“I hope not enemies,” Sung Ao said, and he began to look for a defensive position where they could camp for the night, even though it was still too early to stop.

###

The travelers found an oasis in the desert where they could stop for the night.  Lockhart went to Elder Stow and asked about the cyborgs.  Elder Stow anticipated the questions.

“Yes.  They are easy to trace carrying so much metal.  There are twenty that have moved out from their ship carrying what I would guess is a weapon of some sort on a gravity bubble.  They appear to have stopped, possibly for the night, but when we get back to the road in the morning, they will be ahead of us.  We will be between them and their ship.  Not generally a good position to be in, I would say.  I can set the screens for the night, and the scanner alarm in case they should be tempted to come and check us out.  After that, we will not know until morning what is what.”

Lockhart nodded as Katie came to fetch the two of them.  Supper was ready, and Boston was talking.  That was generally a good sign.  Boston had been quiet since the last time zone when all that business came up about Roland being in the future and her being stuck in the past, assuming Roland had not died.

“I bet those helmets are to protect the cyborgs from some mind-numbing thing, like the Vr energy,” Boston said.

“The Apes wore helmets against the Vr energy,” Sukki said in support of her sister.

“The super soldiers showed some signs of telepathic ability,” Decker said.

“Oh, yeah,” Tony remembered.  “They tried to get inside my head and gave me a headache.”

“We are hedged by the ancient gods against that,” Alexis said.  “To keep people from reading about the future in our minds.”

“Your father Mingus used his mind magic to totally confuse you,” Lincoln said.

“Just my memories,” Alexis said.  “I knew who I was, and I knew my father, but I did not remember much.  I had no choice but to believe what he told me.  But eventually it came back to me.”

“I think the gods later corrected that part,” Katie said.  “With your memory suppressed, you might have been fooled into revealing all sorts of things about the future that ears don’t need to hear.”

“We started with ghouls making us see and hear things that were not even there,” Decker said.

“I know for fact that got corrected,” Boston said.  “Tien himself helped to fix that one.” she explained for Nanette and Tony who were not there at the time.

“Then there was the genie,” Alexis said.  “The big bad genie got down deep in our personalities and messed with our self-perceptions.”  She explained like Boston because Tony and Nanette were not there, and Sukki.  “He had us all thinking we were Amazons and put us all in a position where we had to defend ourselves, and without our guns.”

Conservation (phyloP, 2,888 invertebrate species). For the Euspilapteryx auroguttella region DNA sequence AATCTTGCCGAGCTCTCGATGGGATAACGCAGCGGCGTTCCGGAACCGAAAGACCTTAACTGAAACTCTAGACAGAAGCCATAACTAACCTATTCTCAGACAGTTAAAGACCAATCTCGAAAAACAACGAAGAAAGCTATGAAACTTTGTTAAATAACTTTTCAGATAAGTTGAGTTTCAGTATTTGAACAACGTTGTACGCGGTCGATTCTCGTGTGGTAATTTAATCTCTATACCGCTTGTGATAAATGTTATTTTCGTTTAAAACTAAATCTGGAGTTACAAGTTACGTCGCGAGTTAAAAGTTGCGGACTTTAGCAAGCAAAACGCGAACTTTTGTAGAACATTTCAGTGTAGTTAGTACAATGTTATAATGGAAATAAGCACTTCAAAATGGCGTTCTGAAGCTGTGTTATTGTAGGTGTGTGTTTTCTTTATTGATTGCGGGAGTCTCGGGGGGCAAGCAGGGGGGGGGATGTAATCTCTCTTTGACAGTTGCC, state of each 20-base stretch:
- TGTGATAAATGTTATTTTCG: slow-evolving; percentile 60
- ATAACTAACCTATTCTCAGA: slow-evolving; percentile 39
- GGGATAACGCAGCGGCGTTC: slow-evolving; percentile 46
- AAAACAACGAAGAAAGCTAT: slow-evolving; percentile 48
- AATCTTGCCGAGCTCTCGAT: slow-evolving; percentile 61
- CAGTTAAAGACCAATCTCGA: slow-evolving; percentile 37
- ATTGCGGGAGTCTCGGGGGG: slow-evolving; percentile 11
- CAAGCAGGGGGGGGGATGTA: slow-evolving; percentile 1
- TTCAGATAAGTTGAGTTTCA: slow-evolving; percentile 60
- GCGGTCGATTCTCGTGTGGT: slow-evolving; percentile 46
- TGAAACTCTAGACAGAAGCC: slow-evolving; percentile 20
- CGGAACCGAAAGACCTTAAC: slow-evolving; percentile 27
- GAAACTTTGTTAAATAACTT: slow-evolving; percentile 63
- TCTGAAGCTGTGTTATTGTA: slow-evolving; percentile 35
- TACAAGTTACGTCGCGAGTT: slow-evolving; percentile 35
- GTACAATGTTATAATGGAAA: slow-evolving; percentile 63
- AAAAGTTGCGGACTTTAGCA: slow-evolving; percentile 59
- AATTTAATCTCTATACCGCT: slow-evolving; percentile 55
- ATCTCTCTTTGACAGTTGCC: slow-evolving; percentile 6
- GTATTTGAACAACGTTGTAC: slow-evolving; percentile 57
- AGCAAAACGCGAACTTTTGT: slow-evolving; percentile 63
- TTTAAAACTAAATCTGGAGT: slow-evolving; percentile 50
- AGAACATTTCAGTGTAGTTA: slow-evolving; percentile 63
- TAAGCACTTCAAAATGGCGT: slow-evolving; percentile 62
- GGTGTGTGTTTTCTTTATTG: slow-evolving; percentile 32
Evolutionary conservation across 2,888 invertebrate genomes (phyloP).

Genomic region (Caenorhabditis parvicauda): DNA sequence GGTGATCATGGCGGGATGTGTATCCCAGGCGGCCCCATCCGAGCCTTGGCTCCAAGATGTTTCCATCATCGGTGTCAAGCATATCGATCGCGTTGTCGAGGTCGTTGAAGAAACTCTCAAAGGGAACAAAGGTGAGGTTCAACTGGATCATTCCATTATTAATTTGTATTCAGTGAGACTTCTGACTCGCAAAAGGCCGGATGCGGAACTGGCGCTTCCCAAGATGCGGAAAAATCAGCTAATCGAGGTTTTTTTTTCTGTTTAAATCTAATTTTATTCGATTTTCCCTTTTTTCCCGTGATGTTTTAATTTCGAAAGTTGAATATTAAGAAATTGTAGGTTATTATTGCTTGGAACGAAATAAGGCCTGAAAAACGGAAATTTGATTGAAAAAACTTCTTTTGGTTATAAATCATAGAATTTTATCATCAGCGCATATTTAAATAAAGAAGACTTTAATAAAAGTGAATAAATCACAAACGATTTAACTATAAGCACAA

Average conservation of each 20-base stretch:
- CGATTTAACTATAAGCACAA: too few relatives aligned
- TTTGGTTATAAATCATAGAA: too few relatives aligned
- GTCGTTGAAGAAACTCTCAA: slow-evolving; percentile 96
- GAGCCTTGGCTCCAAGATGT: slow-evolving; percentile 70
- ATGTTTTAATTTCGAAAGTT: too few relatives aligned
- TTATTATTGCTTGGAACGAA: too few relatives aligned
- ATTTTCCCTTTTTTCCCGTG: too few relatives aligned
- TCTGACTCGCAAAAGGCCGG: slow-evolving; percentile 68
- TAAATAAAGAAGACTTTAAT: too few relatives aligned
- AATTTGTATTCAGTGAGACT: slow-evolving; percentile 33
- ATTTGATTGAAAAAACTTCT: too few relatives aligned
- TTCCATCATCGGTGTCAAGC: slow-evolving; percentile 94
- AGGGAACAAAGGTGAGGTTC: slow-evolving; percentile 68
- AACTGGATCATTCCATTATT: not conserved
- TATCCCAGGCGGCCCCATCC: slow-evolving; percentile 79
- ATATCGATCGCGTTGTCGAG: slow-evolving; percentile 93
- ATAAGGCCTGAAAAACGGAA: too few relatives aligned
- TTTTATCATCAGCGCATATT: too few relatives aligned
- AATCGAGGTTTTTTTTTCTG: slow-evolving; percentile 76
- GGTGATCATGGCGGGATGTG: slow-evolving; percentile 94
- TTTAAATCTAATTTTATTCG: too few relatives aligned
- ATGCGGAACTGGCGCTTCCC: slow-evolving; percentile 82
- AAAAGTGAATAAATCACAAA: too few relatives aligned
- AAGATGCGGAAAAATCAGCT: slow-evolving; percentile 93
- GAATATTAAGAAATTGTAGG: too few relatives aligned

“Zoe started the correction on that one,” Katie said.

“I am sure plenty of others contributed,” Lockhart added.

“I’ve thought about this a lot,” Lincoln said.  No one looked surprised.  Alexis smiled and said he worries about these sorts of things.  Lincoln returned Alexis’ smile and continued.  “I’m no expert, but I can’t imagine any other way someone can get into our heads.  We have memories, personalities, and illusions all covered.”

“Projected illusions,” Boston corrected.  “I can still put a glamour on myself, like now to appear Asian, and you see it too.  Plus, invisible.  You can’t see invisible.”

“Thanks,” Lincoln grumped.

“Even so,” Alexis said.  “I don’t see how those things could help someone get inside our heads.”

“I do,” Nanette said.  “Someone could disguise themselves as Boston and get me and Sukki to talk about things without realizing it.”

Sukki grasped the idea.  “Any one of us could be a pretend person and not the real person at all.”  People looked around the circle.

“Like the Were—shape shifters taking on the appearance of one of us,” Boston said.  “I could be back in Khotan under a spell and some alien may have taken my place.”

“No,” Katie said.  “I asked about that early on, and Danna herself explained it to me, and to Lincoln.”

Lincoln agreed.  “According to the database, the Were could become animals, like wolves or bears, but the gods made them unable to transform into other people for that very reason.”

Katie nodded.  “Danna said the hedge of the gods covered all that, knowing how sneaky some of the gods could be.  No squirrel, or someone invisible, or someone wearing a glamour will hear anything.  She said we were covered against hypnosis, or drugs, or anything like that.  All they will hear is garbled noise, so it won’t do them any good.”

“Good to know,” Lockhart said, and Decker nodded.

“Anyway…” Elder Stow interrupted and looked up from his scanner. “The cyborgs will certainly never fool anyone.  They have definitely stopped for the night.  I don’t know their sleep pattern, but maybe they are not inclined to move at night.  They might need light or some way of moving in the dark, and that might give them away.”

Lockhart stood.  “Standard watch,” he said, and he and Katie went into their tent.  The old man Gan Ao finished eating and said nothing.